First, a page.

Friday, March 3, 2017

Sikkim Cuisine


BM # 75
Week 1, Day 1
Theme; Thali

Beware this is a long post !



For the last day under the theme Make a Meal, I have a meal from Sikkim. During the Diwali vacation we took a trip to Sikkim. We visited Gangtok, Penning and Darjeeling. When we planned this trip I wondered as to what kind of vegetarian food would be available. North East is popular for its non vegetarian food. While working on India States for our mega marathon, we had a tough time cooking from the North Eastern states. On my search I had found that the staple was Momos and Thukpa. This time I discovered another soup called Kauri.











Kauri is a mini shell made from all purpose flour, which is added as a mini dumpling to vegetable stock to make the soup. Vegetables or meat could be added to the soup.

Whenever I visit a new state I look forward to. Meeting the local chef of the hotel, so I can get some unknown recipes. So I had a good meeting with the chef in Gangtok and he told me some dishes which were absolutely new and unheard. In fact he gave me a demo of a couple of these recipes.

Similarly I met the chef in Penning and Darjeeling too and every time I got still different and new recipes and dishes. But what I summarized was that these people were basically from Nepal and the cuisine was a mix of Sikkim and Nepal, it also had traces of West Bengal cuisine. These people had a breakfast of momos, fried rice ,a simple lunch which had a local vegetable , a green or Daal with rice and roti. The dinner for men would be alcohol and chilly chicken. I wondered what the ladies would eat, and I learnt that they ate some chicken too. Even for lunch they mix meat with local greens. Sikkim had lots of vegetables, but still they live dominantly on non vegetarian food.



Road side Ghughni, Channa , Aaloo, Gundrak and Muli ko Achaar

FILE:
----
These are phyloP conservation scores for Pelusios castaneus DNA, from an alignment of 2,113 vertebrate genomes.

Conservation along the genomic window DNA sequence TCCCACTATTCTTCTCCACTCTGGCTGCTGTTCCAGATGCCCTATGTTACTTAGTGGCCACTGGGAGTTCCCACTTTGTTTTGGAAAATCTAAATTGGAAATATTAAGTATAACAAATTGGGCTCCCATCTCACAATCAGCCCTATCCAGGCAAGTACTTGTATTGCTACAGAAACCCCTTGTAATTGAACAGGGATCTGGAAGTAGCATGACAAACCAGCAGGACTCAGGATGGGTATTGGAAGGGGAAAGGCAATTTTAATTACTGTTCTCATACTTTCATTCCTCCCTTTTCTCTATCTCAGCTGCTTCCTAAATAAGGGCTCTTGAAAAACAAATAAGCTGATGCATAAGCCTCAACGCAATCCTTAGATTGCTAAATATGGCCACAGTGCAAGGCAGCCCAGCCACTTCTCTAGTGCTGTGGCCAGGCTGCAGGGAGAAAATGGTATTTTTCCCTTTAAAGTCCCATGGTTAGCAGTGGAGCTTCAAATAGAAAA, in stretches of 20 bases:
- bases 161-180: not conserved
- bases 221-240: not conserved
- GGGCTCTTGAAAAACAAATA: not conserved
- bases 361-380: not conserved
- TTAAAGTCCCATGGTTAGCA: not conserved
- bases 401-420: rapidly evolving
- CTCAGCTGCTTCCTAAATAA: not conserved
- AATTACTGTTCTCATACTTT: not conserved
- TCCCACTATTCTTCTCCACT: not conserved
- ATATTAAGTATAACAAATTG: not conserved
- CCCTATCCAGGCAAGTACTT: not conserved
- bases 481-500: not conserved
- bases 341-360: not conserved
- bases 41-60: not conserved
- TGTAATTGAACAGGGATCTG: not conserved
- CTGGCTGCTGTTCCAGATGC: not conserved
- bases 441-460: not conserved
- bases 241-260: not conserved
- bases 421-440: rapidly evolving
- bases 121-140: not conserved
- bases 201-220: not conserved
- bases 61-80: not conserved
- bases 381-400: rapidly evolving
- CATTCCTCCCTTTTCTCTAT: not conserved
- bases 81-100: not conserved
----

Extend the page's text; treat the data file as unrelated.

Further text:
I must tell you a little about the food that was served on the road side. While traveling from Pelling to Darjeeling we came across a couple of road side restaurants that served breakfast. Since West Bengal is a neighboring state one could make out its influence.One of the restaurants served Gughni, Kala Channa , Momos with Tamatar ki Chutney and roti. They also had Gundrak ka Achaar. Gundrak is dried rai ko saag. The rai ko saag is dried in a pit for about fifteen days and it has a very peculiar and a strong smell. While making the achaar they soak and wash the Gundrak many times, then add some chilly and onion to it. I actually liked the flavor of it but the hotel chef discouraged me to carry its raw form as it has a very strong smell and he was scared that the people on the flight might run away.

 you see the Bengali influence..Onion Pakora, Aaloo Chop, Parathas, Buns and Momos on the streets.


Non Veg Parathas

Kala channa being boiled to make chaat

At another road side joint we were served Momos and Noodles. Maggie is also something that one can see on the road side. These people have lots of Chinese food, but Momos rank the highest. The locals made them with such ease and their chutney tasted stunning. I made sure that I tasted these everywhere I got them, but concluded that the Momos did not have any spice. They added just salt and ajinomoto to the sauted cabbage, which made the filling for these. The chutney varied from vendor to vendor.



Road side Momos

I went around the local vegetable market and saw different vegetables. It was rather interesting to see these new vegetables and I picked some of them , I took the recipes for the same and came and cooked a complete spread.

I also picked a kilo of Dalley Khorsani, the fire ball red chillies which are very popular in Sikkim. The chillies are preserved for years either in vinegar or salt. I have to admit that these are real fire balls...very very spicy. A chutney made from these tastes heavenly. At the time of eating this chutney I thought of Usha, as she loves spicy food.

Here is a glimpse of the local vegetables ...

Ruk Labera also called Tree Tomatoes as these grow on trees


Squash 

Rai no saag
Simrayo no Saag
Chuchey Karele
Butter Beans

I have collected many recipes from the state but as of now let me give you the menu and a description of the dishes that I cooked.

Snacks

Momos